Earlier this year, Rep. Allen Peake (R-Macon) introduced a bill that would allow Georgians who suffer from seizure disorders to be treated with cannabis oil.
The bill had bipartisan support and was co-sponsored by Sen. Renee Unterman, the Chairwoman of the Health & Human Services Committee.
But Gov. Nathan Deal refused to offer his support when it mattered most.
With strong support from 69 percent of doctors, the parents of children who suffer from severe seizures and the public, the bill seemed like a clear win for Georgia and an easy position for the governor to support.
Even world-renowned neurosurgeon and CNN’s chief medical correspondent Dr. Sanjay Gupta has been outspoken about the effectiveness of medical marijuana treatment.
So why did the bill die?
The short answer: money and politics.
Big pharmaceutical companies like Novartis and its partner company GW Pharmaceuticals want to drastically slow down the push for medical marijuana in favor of conducting clinical trials that could take years to complete — because these companies produce the pill that would be used in the trials.
They also happen to be major donors to Gov. Nathan Deal, Sen. Unterman and Rep. Sharon Cooper — three Georgia politicians who prefer slow-moving clinical trials to legislation that could help Georgia families today.
The pharmaceutical industry, including Novartis, has given more than $60,000 to Cooper and $33,000 to Unterman.
Deal received at least $6,500 from Novartis while in Congress, and the company contributed $2,500 to Deal’s campaign for governor.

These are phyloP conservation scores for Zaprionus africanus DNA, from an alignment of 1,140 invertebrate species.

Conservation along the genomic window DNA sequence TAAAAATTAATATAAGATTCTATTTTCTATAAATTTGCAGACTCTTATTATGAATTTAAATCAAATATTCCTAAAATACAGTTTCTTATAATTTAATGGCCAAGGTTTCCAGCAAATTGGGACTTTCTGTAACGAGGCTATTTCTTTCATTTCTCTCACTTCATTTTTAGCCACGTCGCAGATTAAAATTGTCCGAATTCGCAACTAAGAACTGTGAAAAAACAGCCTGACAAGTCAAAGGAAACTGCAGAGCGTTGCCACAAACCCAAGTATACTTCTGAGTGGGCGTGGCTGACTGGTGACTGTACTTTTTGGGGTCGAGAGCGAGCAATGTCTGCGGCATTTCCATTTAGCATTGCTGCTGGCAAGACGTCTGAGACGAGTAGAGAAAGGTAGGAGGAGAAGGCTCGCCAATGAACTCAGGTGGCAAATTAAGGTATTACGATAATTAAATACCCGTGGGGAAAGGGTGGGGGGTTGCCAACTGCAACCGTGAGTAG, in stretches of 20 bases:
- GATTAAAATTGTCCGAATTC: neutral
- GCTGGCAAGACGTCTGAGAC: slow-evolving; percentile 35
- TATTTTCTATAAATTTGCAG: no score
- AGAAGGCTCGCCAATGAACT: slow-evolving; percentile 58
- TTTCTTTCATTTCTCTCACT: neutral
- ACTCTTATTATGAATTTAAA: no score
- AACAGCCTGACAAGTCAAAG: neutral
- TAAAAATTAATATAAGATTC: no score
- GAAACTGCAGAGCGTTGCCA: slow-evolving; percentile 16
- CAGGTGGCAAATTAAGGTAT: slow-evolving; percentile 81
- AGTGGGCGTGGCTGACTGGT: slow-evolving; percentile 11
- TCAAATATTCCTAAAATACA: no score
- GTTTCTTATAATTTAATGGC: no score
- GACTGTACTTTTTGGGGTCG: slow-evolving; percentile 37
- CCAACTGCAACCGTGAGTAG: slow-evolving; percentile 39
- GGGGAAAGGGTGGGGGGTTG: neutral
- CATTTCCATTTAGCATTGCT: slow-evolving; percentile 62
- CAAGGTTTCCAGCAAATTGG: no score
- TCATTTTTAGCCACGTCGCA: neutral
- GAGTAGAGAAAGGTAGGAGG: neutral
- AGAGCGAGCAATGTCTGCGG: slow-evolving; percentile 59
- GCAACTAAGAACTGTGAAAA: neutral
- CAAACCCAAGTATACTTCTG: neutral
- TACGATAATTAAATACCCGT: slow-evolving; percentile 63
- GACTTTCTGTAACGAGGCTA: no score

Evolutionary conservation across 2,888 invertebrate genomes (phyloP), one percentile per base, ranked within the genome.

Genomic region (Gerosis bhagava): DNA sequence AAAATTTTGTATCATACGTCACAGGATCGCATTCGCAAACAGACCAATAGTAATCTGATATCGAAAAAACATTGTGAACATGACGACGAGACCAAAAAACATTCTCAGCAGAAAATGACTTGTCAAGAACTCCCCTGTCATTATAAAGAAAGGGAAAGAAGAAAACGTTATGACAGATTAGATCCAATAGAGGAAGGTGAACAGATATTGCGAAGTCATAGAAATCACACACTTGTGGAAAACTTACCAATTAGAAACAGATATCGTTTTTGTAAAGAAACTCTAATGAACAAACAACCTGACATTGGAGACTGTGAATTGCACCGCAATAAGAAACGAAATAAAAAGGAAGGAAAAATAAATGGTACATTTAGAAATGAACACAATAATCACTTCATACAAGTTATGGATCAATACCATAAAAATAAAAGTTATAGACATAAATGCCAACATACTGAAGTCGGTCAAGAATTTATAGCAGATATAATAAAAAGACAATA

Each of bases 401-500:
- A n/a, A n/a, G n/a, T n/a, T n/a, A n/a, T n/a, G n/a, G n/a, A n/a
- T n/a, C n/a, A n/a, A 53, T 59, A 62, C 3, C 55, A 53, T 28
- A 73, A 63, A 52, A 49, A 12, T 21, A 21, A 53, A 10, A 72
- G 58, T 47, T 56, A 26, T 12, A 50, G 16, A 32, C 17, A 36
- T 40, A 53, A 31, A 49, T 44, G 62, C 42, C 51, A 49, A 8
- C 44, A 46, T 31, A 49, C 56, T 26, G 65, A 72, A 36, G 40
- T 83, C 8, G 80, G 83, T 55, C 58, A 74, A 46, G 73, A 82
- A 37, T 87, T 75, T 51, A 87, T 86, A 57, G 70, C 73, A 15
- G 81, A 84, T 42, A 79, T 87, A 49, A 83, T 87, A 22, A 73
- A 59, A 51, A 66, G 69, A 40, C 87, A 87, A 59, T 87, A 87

Deal also recently met with Vegas billionaire Sheldon Adelson, a fervent opponent of medical marijuana.
Adelson is so strongly opposed to medical marijuana that he spent $2.5 million to help defeat a ballot initiative that would have legalized the treatment in Florida. And now he’s looking to buy influence in Georgia through contributions to Deal’s re-election campaign.
But campaign contributions are only the tip of the iceberg for Deal.
Novartis also plays a huge role in Gov. Deal’s economic development plan for Georgia.
The company owns an 850,000-square-foot campus in Johns Creek, Ga., where they produce contact lens products. When it was rumored that the Swiss-based Novartis had plans to leave Georgia, Gov. Deal, himself, flew to Switzerland to convince the company to keep its money here.
Deal must have made a convincing argument, because Novartis agreed to stay in Ga. and invest $250 million in their Johns Creek operations.
The question remains: What did Gov. Deal promise Novartis to get them to stay?
Medical research supports the safety and effectiveness of medical marijuana in treating seizures and Georgia families have been vocal about the need to fast-track legislation that will help their kids right now.
Medical marijuana could literally be a lifesaver for many Georgia families who simply can’t afford to wait for politicians who see the issue as a way to make money.
Gov. Deal has made it clear that he values big pharma’s money over helping Georgians who would benefit from medical marijuana treatment.
Fortunately, on Nov. 4, we will be able to voice our values at the ballot box.
Medical marijuana can quickly become a reality in Georgia, but we need real leaders who will fight for Georgia families instead of the financial interests of big pharma.